Former Tahidi High Actor Abel Mutua. [Wilberforce Okwiri, Standard]

In the eyes of Abel Mutua, one of Kenya’s foremost creative directors, content creator, actor, and avid storyteller, malaria has a face. That face is etched in Mutua’s deepest reaches of his soul, a face that refuses to fade away. A scar that time is yet to heal.

Mutua had a childhood friend, Kevin Mwaura, who, like Mutua, loved theatre. The year was 2003 and the 17-year-old Mwaura had qualified to perform at the Kenya National Drama Festivals in Kisumu. The boy is elated. And so is Mutua. But amid the colourful performances, some dark force was stalking him.

Mutua explains: “Kevin travelled to Kisumu for the 13-day festival with hopes of clinching the Best Actor award. His first performance was on Day Six and he did very well. His school qualified to perform at the gala which usually happens on Days 11 and 12. When the time came, something wasn’t right. He felt weak and feverish but he still tried and performed.”

Mwaura came back to Nairobi where his fever got worse before he was taken to hospital. By this time, the malaria parasite was deeply embedded in his body. He never made it out of the hospital. Cerebral malaria had taken yet another victim.

“Kevin was the first close person I lost. One never forgets that,” says Mutua.

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In Kenya, almost everyone knows of a family member or friend killed by the disease whose statistics are usually numbing.

Nearly every minute, a child dies from malaria, a child who would have lived to contribute to the health and well-being of other children. The disease accounts for 13- 15 per cent of all outpatient attendance in public health facilities.

The statistics refuse to go away despite concerted efforts to eradicate one of the deadliest diseases known to man and one that seriously damages the Kenyan economy through lost workdays, resulting in school absenteeism and poor performance not to mention treatment costs.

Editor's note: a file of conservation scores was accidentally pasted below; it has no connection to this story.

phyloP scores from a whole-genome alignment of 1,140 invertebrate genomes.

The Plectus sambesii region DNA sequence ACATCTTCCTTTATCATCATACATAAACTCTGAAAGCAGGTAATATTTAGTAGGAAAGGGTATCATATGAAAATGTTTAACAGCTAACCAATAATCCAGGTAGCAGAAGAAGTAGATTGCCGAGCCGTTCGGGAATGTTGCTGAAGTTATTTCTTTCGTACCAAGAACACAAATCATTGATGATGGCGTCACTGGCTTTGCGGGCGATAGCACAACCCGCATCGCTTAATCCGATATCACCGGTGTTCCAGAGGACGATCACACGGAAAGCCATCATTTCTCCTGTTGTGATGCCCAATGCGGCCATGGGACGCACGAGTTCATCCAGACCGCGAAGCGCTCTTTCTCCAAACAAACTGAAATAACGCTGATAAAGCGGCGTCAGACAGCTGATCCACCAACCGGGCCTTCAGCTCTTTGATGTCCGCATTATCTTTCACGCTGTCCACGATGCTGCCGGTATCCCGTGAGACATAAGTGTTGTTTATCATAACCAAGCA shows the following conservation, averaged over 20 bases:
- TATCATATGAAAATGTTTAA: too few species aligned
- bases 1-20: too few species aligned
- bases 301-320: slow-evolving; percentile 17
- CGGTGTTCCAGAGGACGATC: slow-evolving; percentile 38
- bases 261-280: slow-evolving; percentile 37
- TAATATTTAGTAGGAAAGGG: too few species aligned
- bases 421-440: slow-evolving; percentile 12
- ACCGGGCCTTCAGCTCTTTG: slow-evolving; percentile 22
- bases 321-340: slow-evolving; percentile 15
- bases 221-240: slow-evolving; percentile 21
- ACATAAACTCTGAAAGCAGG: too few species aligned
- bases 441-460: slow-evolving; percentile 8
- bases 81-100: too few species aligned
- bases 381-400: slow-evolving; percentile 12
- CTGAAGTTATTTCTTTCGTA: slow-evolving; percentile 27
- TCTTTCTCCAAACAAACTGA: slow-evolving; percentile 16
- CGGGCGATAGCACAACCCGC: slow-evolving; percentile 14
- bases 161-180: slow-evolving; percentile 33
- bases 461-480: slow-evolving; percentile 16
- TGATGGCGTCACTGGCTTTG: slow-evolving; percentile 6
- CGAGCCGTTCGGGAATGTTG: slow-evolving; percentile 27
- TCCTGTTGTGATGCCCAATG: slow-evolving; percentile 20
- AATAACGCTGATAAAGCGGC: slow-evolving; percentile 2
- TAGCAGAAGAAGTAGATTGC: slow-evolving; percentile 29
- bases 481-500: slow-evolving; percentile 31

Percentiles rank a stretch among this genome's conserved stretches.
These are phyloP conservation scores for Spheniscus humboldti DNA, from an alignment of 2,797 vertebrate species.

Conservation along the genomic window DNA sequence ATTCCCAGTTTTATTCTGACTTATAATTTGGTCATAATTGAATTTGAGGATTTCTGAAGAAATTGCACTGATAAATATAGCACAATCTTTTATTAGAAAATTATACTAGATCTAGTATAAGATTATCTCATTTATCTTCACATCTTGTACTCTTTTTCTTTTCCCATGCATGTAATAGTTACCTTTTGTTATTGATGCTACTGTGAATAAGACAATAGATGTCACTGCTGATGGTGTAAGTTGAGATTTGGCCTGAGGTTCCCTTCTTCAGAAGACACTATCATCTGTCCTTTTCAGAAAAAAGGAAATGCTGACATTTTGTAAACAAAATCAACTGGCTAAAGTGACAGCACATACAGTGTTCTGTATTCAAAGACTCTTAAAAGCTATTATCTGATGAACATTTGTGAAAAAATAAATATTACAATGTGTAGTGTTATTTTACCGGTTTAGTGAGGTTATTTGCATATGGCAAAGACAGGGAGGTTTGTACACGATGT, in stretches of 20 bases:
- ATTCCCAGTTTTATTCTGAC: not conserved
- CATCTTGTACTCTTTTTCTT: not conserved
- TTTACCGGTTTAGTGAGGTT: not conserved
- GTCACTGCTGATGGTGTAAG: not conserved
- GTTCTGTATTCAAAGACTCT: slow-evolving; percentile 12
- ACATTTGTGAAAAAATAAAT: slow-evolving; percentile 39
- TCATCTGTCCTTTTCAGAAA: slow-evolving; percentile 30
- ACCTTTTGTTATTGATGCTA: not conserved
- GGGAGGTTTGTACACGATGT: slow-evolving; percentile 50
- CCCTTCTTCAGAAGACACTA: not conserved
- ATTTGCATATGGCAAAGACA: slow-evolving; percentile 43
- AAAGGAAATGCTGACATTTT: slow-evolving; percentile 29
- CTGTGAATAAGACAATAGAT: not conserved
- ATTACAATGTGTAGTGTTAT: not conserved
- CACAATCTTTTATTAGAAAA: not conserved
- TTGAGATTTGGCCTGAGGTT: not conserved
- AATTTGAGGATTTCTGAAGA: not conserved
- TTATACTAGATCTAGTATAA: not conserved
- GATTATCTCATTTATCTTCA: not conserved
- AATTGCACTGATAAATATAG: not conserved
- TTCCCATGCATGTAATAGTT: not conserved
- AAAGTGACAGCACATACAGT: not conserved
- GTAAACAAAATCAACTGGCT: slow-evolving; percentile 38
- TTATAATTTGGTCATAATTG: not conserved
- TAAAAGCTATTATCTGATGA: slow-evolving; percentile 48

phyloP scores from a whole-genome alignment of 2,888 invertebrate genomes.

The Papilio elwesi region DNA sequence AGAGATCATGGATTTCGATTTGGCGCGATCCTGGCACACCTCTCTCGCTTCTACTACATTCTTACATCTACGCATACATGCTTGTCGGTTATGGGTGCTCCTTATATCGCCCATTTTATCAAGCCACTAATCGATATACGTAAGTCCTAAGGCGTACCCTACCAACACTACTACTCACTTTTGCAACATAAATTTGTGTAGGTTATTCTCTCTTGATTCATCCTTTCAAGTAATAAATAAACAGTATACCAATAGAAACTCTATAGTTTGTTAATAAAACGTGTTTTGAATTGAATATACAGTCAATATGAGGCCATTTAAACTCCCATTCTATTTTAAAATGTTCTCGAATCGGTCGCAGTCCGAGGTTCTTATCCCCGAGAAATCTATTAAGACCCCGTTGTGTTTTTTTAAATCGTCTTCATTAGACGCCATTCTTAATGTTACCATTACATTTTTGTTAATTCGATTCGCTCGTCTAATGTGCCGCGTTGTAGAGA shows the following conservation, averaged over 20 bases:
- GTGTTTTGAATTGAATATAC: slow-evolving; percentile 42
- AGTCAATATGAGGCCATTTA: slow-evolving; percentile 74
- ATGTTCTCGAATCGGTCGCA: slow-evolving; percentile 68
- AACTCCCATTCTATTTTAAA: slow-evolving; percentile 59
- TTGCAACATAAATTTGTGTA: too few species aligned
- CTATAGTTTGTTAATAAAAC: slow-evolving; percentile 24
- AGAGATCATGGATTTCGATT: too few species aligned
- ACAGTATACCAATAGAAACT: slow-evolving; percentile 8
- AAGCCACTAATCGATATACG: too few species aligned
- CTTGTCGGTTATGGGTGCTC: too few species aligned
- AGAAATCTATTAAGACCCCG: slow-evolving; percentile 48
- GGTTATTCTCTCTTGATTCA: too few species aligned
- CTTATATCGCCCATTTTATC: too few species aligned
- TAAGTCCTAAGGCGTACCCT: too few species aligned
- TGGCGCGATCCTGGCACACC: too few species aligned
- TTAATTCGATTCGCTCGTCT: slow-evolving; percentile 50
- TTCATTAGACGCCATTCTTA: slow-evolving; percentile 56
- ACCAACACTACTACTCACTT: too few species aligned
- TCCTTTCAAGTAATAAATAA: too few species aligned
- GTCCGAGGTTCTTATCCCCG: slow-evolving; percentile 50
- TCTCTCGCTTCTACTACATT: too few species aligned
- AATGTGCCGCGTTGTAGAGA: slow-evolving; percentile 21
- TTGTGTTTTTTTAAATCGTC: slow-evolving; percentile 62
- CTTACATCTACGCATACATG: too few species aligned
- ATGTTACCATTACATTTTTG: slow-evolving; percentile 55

Kenya has made great strides in fighting the disease, halving its prevalence from 11.2 per cent in 2010 to six per cent in 2020.

Kenya has a vision to be malaria-free by 2030. However, the progress is hampered by drug and insecticide resistance, climate change, and an urgent need for strong financial commitments to reach elimination, amongst other things.

Sparking concerns among health authorities is the resurgence of malaria in areas deemed to be free of the disease. Between December last year and January 2024, 977 patients were screened in Murang’a  County, with 93 testing positive for the disease in various health facilities. This is the highest reported number in two decades. There was one fatality, a student from the Kamahuha School within the county.

According to John Mwangi, the Country Lead for Kenya Malaria Youth Corps, young people are bearing the heavy burden of the disease.

“This grim reality is not confined to statistics,” says Mwangi. “It permeates the lives of our youth, the heartbeat of this nation and affects their health, education, economic trajectory, and overall well-being. In a malaria-ridden environment, a youth plays a pivotal role by caring for affected siblings and serves as the go-to person for assisting parents or elder relatives.”

And now, influencers such as Mutua, prominent Kenyans and other young people have decided to take the scourge head-on. For example, Mutua is now the Zero Malaria Starts with Me Kenya ambassador. He will advocate for Malaria eradication by using his unique and powerful voice to reach millions of Kenyans.

"As a local influencer in Kenya, I've learned the importance of perseverance and teamwork. The fight against malaria requires the same dedication while encouraging everyone to play their part in eradicating this disease," said Mutua.

Other prominent voices in the fight against the scourge include TV personality, Yvonne Okwara who will leverage on her influence to spread the message about malaria prevention and control.

A week ago, the new program run by the Ministry of Health's National Malaria Control Program, launched a new campaign dubbed "The Power of EveryONE", a campaign that will give Kenyans the opportunity to play their part in the national goal of zero malaria.

The national campaign is complemented by localised versions, focused on increasing awareness and encouraging sustainable behaviour change that will help protect more Kenyans from the disease, with particular emphasis on the endemic regions of Kakamega, Kilifi, and Kisumu.

“Malaria is a significant public health challenge in Kenya and this campaign is a testament to our unwavering commitment to combat malaria,” said Dr Joseph Lenai, the director for Preventive and Promotive Health. “By harnessing the collective efforts of the government, partners, and communities, we are confident that we can significantly reduce, if not eliminate, the incidence of malaria in these most affected regions.”